Since 1997, Harry Friedman has shepherded two of the most iconic properties in Hollywood - game shows Jeopardy! (which debuted in 1984) and Wheel of Fortune (on the air since 1983) - through a TV landscape that has vastly changed from the one in which they premiered. "The foundational formats of both shows are pretty sacrosanct," says Friedman, 70, executive producer on both Sony Pictures Television darlings. There have been tweaks and stunts along the way, but the gists - not to mention hosts Alex Trebek and Pat Sajak - remain the same. Ahead of his Lifetime Achievement honor at the April 28 Daytime Creative Arts Emmys ceremony, Friedman talked about keeping audiences engaged through the decades.
You got your start writing for The Hollywood Squares. Whom did you most like writing for?
I ended up being there for over 10 years. I loved working with George Gobel. He had such a great outlook on life and great timing. All of the Squares who had sustained appearances for any length of time, really: Paul Lynde, Charley Weaver, Rose Marie … they had exquisite timing. And they also had the benefit of working off of Peter Marshall, who's probably the best straight man in the business.
Have you ever taken the test to compete on Jeopardy! - and how did you do?
Yes. It's really hard. (Laughs.) I did fine, but just barely.
Do you have any advice for people who want to get on Jeopardy!?
Watch it, watch it, watch it. You'll see what you need to know and get a general sense of the kinds of clues that are presented. But also you'll understand that in most clues - not every clue - there's a little bit of a hint built inside that will help you get to the correct response.
Courtesy of Sony Pictures Television
The show still looks a lot like it did when it premiered. What has been the biggest change - other than Trebek's facial hair?
Or lack thereof. (Laughs.) Probably two things. Technology has helped us produce the shows in a more visually appealing way and bring clues to life - to let the audience see what we're talking about and not just read about it in white text on a blue background. We've also benefited a great deal from the rise of social media.
Ken Jennings' 74-game streak was a cultural phenomenon without social media. Do you think that would have been bigger with social media - or harder to control?
We've speculated about the same scenario because that was in 2004. It was also nerve‑racking because lifting the five-appearance limit was something that had been discussed internally and debated for three or four years. At that time, we did everything we could to contain the outcomes of each episode so that it wouldn't become a spoiler for the viewers who had been following Ken's run. Well, today that would not only be impossible, but I'm not even sure it would be desirable.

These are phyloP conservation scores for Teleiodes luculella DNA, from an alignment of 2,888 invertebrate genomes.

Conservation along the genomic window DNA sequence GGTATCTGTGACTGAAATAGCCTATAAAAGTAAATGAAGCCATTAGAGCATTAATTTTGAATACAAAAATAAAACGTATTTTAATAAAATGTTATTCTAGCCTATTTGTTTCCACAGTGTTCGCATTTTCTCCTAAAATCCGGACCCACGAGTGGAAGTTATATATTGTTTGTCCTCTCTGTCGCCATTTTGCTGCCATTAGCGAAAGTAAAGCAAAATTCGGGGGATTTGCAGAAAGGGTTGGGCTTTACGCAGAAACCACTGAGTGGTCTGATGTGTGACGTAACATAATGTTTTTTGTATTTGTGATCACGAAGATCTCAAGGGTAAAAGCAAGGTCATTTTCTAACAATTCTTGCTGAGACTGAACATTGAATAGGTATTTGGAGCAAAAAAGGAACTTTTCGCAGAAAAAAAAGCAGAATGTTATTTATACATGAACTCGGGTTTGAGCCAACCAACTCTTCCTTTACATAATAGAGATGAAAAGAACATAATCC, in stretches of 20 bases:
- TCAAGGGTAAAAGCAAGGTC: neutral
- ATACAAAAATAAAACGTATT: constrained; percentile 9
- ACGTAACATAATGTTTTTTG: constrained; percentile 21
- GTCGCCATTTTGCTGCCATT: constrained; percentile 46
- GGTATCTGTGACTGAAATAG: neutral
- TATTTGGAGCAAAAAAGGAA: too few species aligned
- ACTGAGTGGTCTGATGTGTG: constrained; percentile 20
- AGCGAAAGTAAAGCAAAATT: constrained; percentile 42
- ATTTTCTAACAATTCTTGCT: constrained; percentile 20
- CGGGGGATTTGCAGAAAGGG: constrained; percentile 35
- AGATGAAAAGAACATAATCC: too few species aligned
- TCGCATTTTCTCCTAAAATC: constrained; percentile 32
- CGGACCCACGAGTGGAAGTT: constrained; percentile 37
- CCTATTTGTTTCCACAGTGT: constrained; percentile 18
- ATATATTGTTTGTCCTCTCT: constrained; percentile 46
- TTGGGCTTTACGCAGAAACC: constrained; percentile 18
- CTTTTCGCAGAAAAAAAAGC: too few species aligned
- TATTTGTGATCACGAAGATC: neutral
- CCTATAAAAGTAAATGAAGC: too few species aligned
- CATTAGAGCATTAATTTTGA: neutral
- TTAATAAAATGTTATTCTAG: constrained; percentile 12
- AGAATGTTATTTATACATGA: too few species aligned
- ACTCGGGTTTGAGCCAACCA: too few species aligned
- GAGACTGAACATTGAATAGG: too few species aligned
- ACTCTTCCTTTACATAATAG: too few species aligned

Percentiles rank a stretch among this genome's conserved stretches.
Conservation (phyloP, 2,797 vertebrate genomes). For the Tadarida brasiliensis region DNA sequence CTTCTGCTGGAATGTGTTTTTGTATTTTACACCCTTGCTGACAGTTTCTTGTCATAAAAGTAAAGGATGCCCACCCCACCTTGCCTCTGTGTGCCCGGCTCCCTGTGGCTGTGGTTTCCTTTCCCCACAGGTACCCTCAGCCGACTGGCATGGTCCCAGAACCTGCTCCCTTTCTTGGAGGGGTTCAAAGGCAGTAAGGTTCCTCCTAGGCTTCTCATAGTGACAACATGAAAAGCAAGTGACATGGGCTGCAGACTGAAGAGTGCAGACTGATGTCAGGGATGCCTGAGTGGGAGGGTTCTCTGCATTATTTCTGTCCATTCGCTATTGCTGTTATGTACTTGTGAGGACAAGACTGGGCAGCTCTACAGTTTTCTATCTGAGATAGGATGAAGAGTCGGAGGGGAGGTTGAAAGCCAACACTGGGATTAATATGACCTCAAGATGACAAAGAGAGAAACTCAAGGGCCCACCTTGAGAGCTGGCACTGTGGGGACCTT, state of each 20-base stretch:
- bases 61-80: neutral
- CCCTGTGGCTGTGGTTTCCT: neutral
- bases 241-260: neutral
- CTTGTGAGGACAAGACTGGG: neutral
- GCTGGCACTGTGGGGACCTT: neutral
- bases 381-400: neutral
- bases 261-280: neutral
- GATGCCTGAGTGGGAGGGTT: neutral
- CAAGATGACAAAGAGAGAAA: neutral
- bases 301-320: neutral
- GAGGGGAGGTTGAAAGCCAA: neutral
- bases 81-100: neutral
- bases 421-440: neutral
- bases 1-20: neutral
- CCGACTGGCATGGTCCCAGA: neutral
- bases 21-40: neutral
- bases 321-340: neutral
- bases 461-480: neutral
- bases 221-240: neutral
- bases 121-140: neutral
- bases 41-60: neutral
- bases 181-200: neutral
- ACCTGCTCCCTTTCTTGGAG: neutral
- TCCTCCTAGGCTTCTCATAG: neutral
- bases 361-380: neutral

As one of the first to work with Watson, IBM's cognitive computer, do you think humans have reason to worry about that kind of artificial intelligence?
In true heroic fashion, we're hoping that Watson will use his powers for good and not for evil. (Laughs.) So far that seems to be the case - especially with regard to using the Watson technology for cancer treatments, which several major hospitals are now doing.
And he's doing taxes for H&R Block.
Yes, and now Weather Channel is employing the Watson technology, too. It's pretty impressive to think that it has evolved from something that was given a national platform through Jeopardy!
Jeopardy!'s Clue Crew, which films 10-second segments around the globe, seems to have it good. Are those their full-time jobs?
Those are their full‑time jobs. They've been to all seven continents. They have been to all 50 states. They have been to something like 53 different countries. It goes back to the whole notion of evolving the show into an opportunity to bring clues to life. And that's the mission of the Clue Crew. They're in their 16th season.
Will you let me know if there's an opening?
I'm afraid you'll have to get in line. Everybody asks that. They say, "Oh, that must be the coolest job!" Well, it is. It's absolutely the coolest job.
Do you have a plan in place for when Sajak or Vanna White or Trebek retire?
We think about it. I suppose it's one of those things that we will deal with more seriously when the time comes. For the moment, I think we're going to have the pleasure of seeing these familiar folks for years to come.
Courtesy of Carol Kaelson/Califon Productions
A version of this story first appeared in the April 26 issue of The Hollywood Reporter magazine. To receive the magazine, click here to subscribe.